Russia Loses Bid To Regain Seat On UN Human Rights Council – OpEd


At the United Nations in New York, Russia has lost its bid to regain a seat on the Human Rights Council, the UN rights body which is made of 47 members. The members are allocated by region, and each large regional group usually pre-selects its own candidates, which the General Assembly then typically approves.

They are elected for three years for a maximum period of two consecutive terms. Members are voted on by secret ballot by the General Assembly in New York. 

The body was created in 2006 and is responsible for “promoting universal respect for the protection of all human rights and fundamental freedoms for all, without distinction of any kind and in a fair and equal manner,” according to the documents.

During the election for the 2024-2026 term on the UN Human Rights Council, Russia received 83 votes in its favor from the UN General Assembly’s 193 members. Russia was expelled from the council in April 2022 for violating the territorial integrity of Ukraine, and for alleged human rights abuses against Ukraine.

European countries are represented by Albania, Bulgaria, France and the Netherlands. Russia had competed with Albania and Bulgaria for the two seats on the Council that are reserved for Central and Eastern European countries.

In the secret ballot, Russia won 83 votes versus 160 for Bulgaria and 123 for Albania, which had competed against it in the same eastern Europe grouping for two seats on the Geneva-based Human Rights Council for a three-year term beginning on Jan. 1.  China and Cuba were also among the winners vote, drawing objections from human rights defenders.

“UN member states sent a strong signal to Russia’s leadership that a government responsible for countless war crimes and crimes against humanity doesn’t belong there,” said Louis Charbonneau, United Nations director at Human Rights Watch.

Several reports say majority of the the United Nations have maintained that despite the suspension of its membership, Russia openly continues to commit war crimes and other atrocities, these could be described as an ugly stain on the United Nations organization.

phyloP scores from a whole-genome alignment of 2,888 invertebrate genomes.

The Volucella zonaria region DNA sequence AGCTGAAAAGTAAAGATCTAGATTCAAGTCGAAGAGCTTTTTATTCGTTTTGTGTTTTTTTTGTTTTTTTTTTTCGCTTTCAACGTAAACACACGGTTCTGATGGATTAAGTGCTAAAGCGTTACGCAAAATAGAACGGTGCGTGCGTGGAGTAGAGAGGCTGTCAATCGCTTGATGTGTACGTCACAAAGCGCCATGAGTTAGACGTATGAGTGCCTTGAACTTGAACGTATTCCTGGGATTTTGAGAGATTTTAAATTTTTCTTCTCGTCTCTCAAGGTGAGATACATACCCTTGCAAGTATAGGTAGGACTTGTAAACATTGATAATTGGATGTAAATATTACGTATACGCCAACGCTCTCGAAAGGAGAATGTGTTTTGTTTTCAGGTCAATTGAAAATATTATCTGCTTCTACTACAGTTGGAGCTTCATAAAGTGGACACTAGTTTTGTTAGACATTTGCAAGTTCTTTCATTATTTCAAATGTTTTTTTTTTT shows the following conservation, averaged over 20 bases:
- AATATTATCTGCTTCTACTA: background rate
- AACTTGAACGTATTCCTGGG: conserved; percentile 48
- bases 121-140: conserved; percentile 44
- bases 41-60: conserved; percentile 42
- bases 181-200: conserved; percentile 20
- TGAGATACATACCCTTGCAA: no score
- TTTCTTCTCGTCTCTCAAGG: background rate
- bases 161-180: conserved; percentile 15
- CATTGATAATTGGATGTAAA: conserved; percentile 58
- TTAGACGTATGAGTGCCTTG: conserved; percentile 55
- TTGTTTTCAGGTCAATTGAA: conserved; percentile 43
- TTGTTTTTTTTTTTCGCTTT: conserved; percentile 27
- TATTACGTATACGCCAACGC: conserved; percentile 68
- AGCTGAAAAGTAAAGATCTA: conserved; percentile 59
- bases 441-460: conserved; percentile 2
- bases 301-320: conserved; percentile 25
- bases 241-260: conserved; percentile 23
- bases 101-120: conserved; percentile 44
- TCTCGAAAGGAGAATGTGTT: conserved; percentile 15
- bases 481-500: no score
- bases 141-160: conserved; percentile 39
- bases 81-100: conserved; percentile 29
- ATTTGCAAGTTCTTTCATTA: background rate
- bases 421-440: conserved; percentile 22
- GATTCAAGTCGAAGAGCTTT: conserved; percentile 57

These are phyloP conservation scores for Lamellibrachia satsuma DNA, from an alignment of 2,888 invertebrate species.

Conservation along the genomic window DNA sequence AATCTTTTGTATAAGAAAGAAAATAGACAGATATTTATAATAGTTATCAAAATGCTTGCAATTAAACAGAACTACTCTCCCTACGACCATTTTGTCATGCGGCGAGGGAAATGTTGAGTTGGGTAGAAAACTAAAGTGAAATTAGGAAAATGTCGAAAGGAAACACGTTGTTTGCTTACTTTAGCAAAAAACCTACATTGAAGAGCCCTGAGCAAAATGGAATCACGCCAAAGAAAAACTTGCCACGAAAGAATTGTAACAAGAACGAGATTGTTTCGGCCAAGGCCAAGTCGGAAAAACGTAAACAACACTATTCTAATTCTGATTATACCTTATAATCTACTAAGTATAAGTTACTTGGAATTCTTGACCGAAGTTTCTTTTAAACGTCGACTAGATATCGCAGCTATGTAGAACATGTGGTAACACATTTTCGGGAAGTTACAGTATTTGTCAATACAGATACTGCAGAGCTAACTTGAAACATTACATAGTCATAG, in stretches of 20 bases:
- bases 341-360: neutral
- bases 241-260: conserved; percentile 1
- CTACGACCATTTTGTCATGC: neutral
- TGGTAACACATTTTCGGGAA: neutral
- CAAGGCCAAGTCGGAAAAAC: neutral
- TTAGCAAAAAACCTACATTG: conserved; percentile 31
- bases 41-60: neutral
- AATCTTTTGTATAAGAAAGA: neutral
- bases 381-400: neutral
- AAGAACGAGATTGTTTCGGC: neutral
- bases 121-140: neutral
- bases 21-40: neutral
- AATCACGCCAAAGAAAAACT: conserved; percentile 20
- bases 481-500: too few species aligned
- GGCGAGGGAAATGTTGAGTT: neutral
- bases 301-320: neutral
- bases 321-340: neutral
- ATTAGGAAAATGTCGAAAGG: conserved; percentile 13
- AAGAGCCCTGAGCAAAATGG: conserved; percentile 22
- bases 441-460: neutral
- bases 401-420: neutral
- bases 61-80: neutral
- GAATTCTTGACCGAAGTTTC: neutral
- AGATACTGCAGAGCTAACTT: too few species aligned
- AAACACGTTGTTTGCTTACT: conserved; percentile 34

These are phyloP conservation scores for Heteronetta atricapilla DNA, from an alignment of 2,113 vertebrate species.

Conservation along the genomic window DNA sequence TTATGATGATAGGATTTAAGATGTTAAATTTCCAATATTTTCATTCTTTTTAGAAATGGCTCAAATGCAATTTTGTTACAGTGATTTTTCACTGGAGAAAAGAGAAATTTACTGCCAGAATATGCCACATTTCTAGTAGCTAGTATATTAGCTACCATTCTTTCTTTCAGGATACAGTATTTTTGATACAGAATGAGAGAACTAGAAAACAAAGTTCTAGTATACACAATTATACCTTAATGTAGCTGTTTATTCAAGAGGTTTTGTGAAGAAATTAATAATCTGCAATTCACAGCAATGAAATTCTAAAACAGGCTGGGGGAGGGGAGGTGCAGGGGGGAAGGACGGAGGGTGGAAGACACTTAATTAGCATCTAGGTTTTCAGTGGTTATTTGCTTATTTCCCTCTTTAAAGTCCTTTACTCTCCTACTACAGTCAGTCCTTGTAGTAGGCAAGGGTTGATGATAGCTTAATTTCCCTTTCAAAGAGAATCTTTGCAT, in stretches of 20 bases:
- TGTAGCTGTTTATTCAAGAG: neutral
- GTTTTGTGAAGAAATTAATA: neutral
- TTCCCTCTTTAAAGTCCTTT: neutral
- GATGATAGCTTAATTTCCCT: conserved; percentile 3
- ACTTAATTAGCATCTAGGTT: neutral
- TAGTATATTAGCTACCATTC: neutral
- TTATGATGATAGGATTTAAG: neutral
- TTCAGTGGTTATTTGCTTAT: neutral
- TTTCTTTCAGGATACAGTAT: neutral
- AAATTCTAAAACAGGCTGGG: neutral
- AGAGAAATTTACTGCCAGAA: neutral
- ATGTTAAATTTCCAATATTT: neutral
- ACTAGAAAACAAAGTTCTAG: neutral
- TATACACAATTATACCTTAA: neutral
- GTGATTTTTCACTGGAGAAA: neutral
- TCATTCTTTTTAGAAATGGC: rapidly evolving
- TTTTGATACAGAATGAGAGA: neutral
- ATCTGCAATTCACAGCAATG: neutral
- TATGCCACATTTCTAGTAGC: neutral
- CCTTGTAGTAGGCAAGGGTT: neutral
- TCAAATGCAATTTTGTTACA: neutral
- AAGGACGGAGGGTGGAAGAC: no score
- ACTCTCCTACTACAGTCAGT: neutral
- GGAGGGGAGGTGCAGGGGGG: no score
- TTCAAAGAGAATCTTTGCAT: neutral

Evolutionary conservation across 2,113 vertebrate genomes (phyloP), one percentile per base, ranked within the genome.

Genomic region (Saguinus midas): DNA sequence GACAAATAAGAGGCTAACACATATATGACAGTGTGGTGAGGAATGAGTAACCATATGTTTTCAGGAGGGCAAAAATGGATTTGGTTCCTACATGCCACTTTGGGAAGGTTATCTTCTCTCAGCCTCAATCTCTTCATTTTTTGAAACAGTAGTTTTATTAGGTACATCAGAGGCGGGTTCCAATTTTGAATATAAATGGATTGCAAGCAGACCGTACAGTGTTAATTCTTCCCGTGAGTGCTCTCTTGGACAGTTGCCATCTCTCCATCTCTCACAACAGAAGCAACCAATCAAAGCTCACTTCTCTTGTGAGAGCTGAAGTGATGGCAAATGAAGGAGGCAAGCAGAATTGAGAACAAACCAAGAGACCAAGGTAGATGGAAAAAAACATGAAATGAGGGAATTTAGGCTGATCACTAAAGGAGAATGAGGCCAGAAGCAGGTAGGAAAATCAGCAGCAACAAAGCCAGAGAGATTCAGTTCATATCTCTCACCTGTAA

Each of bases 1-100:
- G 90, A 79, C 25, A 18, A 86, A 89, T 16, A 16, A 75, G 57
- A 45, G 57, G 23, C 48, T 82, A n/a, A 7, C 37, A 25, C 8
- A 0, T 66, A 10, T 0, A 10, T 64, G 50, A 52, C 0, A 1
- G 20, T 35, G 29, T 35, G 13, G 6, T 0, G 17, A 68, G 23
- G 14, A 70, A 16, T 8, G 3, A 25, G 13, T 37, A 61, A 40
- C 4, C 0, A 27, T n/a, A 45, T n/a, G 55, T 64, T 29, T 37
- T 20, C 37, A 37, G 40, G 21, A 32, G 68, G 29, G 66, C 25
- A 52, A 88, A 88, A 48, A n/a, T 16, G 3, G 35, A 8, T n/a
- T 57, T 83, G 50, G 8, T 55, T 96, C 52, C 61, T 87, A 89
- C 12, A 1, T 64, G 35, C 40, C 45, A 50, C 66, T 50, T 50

“UN Member States have sent a strong response to the Kremlin on its aggression, war crimes, and atrocities committed in its full-scale invasion of Ukraine,” said Emine Dzheppar, Ukrainian first deputy foreign minister, in a statement on X, formerly Twitter.

Russia has outright denied such allegations and descriptions. Vassily Nebenzia, the Russian ambassador to the United Nations, insisted that there “are no beacons of democracy or rogue states, as is sometimes being portrayed. No member-state can claim to be immune from human rights violations. But the solution is to strengthen international regulation.” 

The council opened an investigation in March 2022 into the Ukraine war and has accused Russian forces of violations that may constitute crimes against humanity. It had also committed a wide-range of crimes such as wilful killings, torture and the deportation of children.

In addition, the International Criminal Court has accused Russian President Vladimir Putin and Russia’s Children’s Rights Commissioner Maria Lvova-Belova of the war crime of illegally deporting hundreds of Ukrainian children. The Kremlin rejects the accusations and the court’s jurisdiction.

The elected 15 members of the Human Rights Council for the term 2024-2026: Albania, Brazil, Bulgaria, Burundi, China, Côte d’Ivoire, Cuba, Dominican Republic, France, Ghana, Indonesia, Japan, Kuwait, Malawi and The Netherlands.

Kester Kenn Klomegah

Kester Kenn Klomegah is an independent researcher and a policy consultant on African affairs in the Russian Federation and Eurasian Union. He has won media awards for highlighting economic diplomacy in the region with Africa. Currently, Klomegah is a Special Representative for Africa on the Board of the Russian Trade and Economic Development Council. He enjoys travelling and visiting historical places in Eastern and Central Europe. Klomegah is a frequent and passionate contributor to Eurasia Review.

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